Thankfully, I've only had two migraines in my life—both when I was a freshman in high school, and both immediately after biology class.
I'm pretty sure my migraines were environmental, since both came after I was dissecting animals steeped in formaldehyde. I haven't had one since, although a couple of times, I have had that sketchy eye effect, where you have blind spots, and things seem a little fractal or something.
It's hard to describe the pain of a migraine. I remember sobbing on the couch, wondering if my brain was actually physically changing, convulsing into some new arrangement that would leave me permanently locked in the vise of debilitating pain that obliterates everything else.
Stacey is a medical-marijuana patient who spoke at a state Department of Health Services hearing on May 25. The state—as discussed previously in this space—is considering adding depression and post-traumatic stress disorder, as well as migraines, to the list of diseases that medical marijuana can treat. Stacey was locked in that aforementioned vise for most of her life—until she got a medical-marijuana card for another condition and found that the cannabis helped.
"Before medicating with cannabis, having a migraine would mean coming home from work, spending time in the bathroom being sick, and secluding myself in a dark bedroom for the evening, and sometimes for days," she said during the hearing. "My daughter was forced to fend for herself."
The pain left Stacey unable to work, drive or even listen to her daughter's voice. She tried many drugs, but they either didn't work, or worked only when the migraine was starting. There were a lot of side effects. Then, last year, after getting an MMJ card, she decided to try it for a migraine.
"Within minutes, I could function as a mom to my daughter. (I was) able to make her meals, function to take care of her, and most important, tolerate the sound of her voice," she told DHS.
Regular cannabis use has also prevented Stacey's migraines. Although some migraine-sufferers qualify for MMJ under chronic pain, adding the illness directly would eliminate confusion among patients and leave no doubt that they qualify, Stacey said.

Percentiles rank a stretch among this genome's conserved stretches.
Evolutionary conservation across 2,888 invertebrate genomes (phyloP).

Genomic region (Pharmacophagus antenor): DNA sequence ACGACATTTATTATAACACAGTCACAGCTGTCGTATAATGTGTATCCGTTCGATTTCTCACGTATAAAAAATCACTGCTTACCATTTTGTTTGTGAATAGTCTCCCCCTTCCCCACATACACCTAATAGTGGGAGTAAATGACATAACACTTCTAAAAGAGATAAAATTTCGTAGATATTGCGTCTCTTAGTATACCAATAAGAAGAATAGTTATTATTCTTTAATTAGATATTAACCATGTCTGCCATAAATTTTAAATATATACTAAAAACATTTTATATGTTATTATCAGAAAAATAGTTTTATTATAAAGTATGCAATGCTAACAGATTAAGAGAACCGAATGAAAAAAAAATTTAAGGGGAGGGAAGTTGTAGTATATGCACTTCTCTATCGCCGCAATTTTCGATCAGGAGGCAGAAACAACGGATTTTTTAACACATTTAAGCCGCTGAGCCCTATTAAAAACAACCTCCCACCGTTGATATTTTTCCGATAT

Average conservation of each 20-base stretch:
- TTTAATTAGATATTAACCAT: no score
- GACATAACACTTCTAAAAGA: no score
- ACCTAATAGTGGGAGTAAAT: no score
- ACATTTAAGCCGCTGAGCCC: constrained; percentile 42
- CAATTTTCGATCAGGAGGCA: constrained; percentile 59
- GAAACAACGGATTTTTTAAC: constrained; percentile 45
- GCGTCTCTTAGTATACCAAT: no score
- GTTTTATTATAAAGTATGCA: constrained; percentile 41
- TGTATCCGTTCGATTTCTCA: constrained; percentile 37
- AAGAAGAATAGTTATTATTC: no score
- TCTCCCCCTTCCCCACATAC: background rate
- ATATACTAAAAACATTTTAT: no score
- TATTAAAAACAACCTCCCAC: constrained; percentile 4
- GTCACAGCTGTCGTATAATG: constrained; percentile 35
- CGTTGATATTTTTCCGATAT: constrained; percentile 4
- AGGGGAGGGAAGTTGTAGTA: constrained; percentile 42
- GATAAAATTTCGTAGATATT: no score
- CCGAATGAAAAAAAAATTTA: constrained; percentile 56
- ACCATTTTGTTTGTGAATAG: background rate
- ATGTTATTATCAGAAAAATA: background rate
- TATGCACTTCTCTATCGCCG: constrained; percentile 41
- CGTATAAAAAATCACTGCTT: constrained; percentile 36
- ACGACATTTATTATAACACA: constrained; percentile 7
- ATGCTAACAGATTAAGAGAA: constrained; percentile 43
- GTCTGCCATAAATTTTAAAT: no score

Charise Voss was diagnosed 25 years ago with severe migraines. Her daily headaches prevented a normal life.
"I had a doctor tell me I could do three things—I could have Botox injected directly into my brain stem; I could have surgery; or I could smoke pot. ... I chose surgery, and it didn't work," Voss said at the hearing.
She tried dozens of medications—four of them daily. But the headaches still came, and the pain left her unable to function. Then, a visiting friend urged her to try marijuana, which she had never smoked, because she thought it was wrong. But she tried it.
"A year later, I am off all my prescription drugs—my daily medications, my antidepressants, my narcotic pain relievers. I only use marijuana. I have no side effects, and for the first time in my life, I am pain-free," she said. "For me, this was a big moral conflict, because of my upbringing. I never thought I would be here today to be an advocate for marijuana, but what we need is a choice."
Dr. Don Hill, a Casa Grande oncologist, also urged DHS officials to add migraines. He started studying cannabinoids in 2006. Migraines are caused by two vascular effects—spasms and dilation. He sees anecdotal evidence hinting that we should allow cannabis for migraines.
"Unfortunately, we do not have hard, evidence-based medicine regarding this issue. ... What we do have are anecdotal reports," he said. Those show effective treatment of migraines, so Hill also urged the state to add migraines to the list of MMJ conditions.
I'm not a doctor, and I've never played one on TV, but I've had a couple of migraines. I wouldn't wish one on my worst enemy, and if there is a treatment out there that helps people who have them, we should let them use it.